Taking Steps Toward Leadership–Coach

Teachers, trainers, mates/friends are help in the moment, looking at the present.  What are you doing now?  Can it be tweaked to make it more efficient?  Mentors look a bit into the future, as far as they can see on your joint path.  When the paths diverge, the person needs a different mentor.  Psychologists/Psychiatrists look into the past to help you process your movement on the path.

But what does a coach do?  Let’s start with perspective.  When a coach gets a team, he assumes that everyone on the team has passed the audition or tryout and deserves to be there.  The Orchestral director is not going to correct missed notes or change how the musician holds his instrument or refine his sound.  The NFL coach isn’t going to correct the player’s stance when he’s doing dead lifts or squats.  The baseball coach is not going to work on stance in the box or fielding techniques.  They work with the group as a whole and assume the group can do what needs to be done.  The Orchestra is not going to play Jr. High music, and if it cannot handle Beethoven, he won’t choose to play Berlioz or Gershwin.  The football team has to know the rules of the game and the coach will discuss strategy with his quarterback and tactics for each set of downs, both offensive and defensive.  If someone is continually missing blocks or tackles, the offensive/defensive coordinator will work with him briefly.  If he shows no improvement, they will find someone who can handle the requirements of the position.  The point is this:  the coach does not assume that the team is broken and needs to get fixed.

When we go in search of a coach, we should not, then, choose one that says, “I can get you where you want to go because I can fix what’s wrong with you.”  We want a coach that says, “You are not in need of fixing.  You know where you want to go and what it takes to get there.  I will assist you to focus on your destination.”  These types of coaches are hard to find!

When we were in coaches training, we had to coach someone on how to juggle.  Most of us assumed we needed to be good jugglers to coach someone else.  You might have to be a good juggler to TEACH someone how to juggle.  You’d have to tell them step by step and they might learn it, or you’d have to move their hands for them.  Would they remember?  Would picking up this skill apply to other areas in their lives?  But even if you did not know how to juggle, you could coach them because coaching uses questions instead of statements.  “Why is it so hard to get 3 balls in the air?”  “Because it’s too fast for me to throw and catch!”  “What would give you more time?”  “Maybe if I threw the balls higher!”  “What skill would you need to improve to make this work?”  “Catching the ball without looking at it.” “How would you go about acquiring that skill?” “I think I will practice with one ball first, then add another and finally the third.”  Will the subject learn to juggle?  Most certainly.  Will he remember how to juggle later?  Yes, because he discovered it himself and taught himself.  Can he apply the lessons to other areas in his life?  If he can break down juggling into its component parts, he could also break down complex problems in order to solve them.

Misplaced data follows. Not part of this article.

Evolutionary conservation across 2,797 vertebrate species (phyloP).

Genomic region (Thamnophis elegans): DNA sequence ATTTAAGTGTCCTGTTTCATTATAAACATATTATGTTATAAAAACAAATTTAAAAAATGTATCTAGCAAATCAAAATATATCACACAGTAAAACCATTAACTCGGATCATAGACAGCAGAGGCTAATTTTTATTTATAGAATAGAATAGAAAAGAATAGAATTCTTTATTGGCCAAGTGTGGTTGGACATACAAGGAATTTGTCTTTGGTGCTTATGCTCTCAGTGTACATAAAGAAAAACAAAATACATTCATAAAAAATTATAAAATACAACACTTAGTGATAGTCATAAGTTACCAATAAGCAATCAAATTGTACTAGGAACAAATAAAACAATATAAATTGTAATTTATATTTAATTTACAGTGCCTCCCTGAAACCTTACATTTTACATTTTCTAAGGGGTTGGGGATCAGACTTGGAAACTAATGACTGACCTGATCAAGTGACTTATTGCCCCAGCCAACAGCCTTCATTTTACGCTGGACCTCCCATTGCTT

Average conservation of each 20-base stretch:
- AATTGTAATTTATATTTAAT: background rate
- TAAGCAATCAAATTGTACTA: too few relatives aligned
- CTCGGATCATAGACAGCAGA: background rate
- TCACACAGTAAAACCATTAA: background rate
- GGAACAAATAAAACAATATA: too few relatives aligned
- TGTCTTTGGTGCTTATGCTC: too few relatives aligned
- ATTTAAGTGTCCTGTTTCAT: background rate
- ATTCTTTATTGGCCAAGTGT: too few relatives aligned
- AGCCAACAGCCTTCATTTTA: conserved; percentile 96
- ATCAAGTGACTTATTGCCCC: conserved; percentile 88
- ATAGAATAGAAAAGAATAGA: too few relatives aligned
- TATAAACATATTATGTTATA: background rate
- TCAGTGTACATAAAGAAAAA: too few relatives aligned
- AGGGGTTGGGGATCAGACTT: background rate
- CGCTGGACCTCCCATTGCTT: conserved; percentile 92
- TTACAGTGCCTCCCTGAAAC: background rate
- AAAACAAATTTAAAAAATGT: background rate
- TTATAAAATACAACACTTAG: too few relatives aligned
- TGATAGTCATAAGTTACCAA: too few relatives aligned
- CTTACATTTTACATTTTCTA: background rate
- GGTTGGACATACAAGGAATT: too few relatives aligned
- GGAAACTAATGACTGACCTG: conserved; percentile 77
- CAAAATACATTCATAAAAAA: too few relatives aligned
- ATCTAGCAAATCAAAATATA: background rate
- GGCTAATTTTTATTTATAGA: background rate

Coaching is a means for the client to assume responsibility for his own growth along his own path.  The client see his ideal in HIS head and is not taking the ideal from a teacher or trainer or mentor.  The client knows how to reach his ideal and what parts of his philosophy he should keep and what he should discard.  He doesn’t have to rely on someone to tell him.  The client realizes that he’s a unique creature that has many different aspects–mental, physical, emotional, spiritual.  Each aspect is formed over his lifetime by his unique upbringing, his unique mental capacities, his unique character, his set of unique beliefs.  By forging his own way, he makes his growth a permanent change in his life, and increases his capacity for growth as well.  This perspective on the client’s part and also on the coach’s part is what will get a person to become his own ideal.  The coach enhances the client’s focus by asking questions.  This is good coaching.

Leave a Reply

Fill in your details below or click an icon to log in:

WordPress.com Logo

You are commenting using your WordPress.com account. Log Out / Change )

Twitter picture

You are commenting using your Twitter account. Log Out / Change )

Facebook photo

You are commenting using your Facebook account. Log Out / Change )

Google+ photo

You are commenting using your Google+ account. Log Out / Change )

Connecting to %s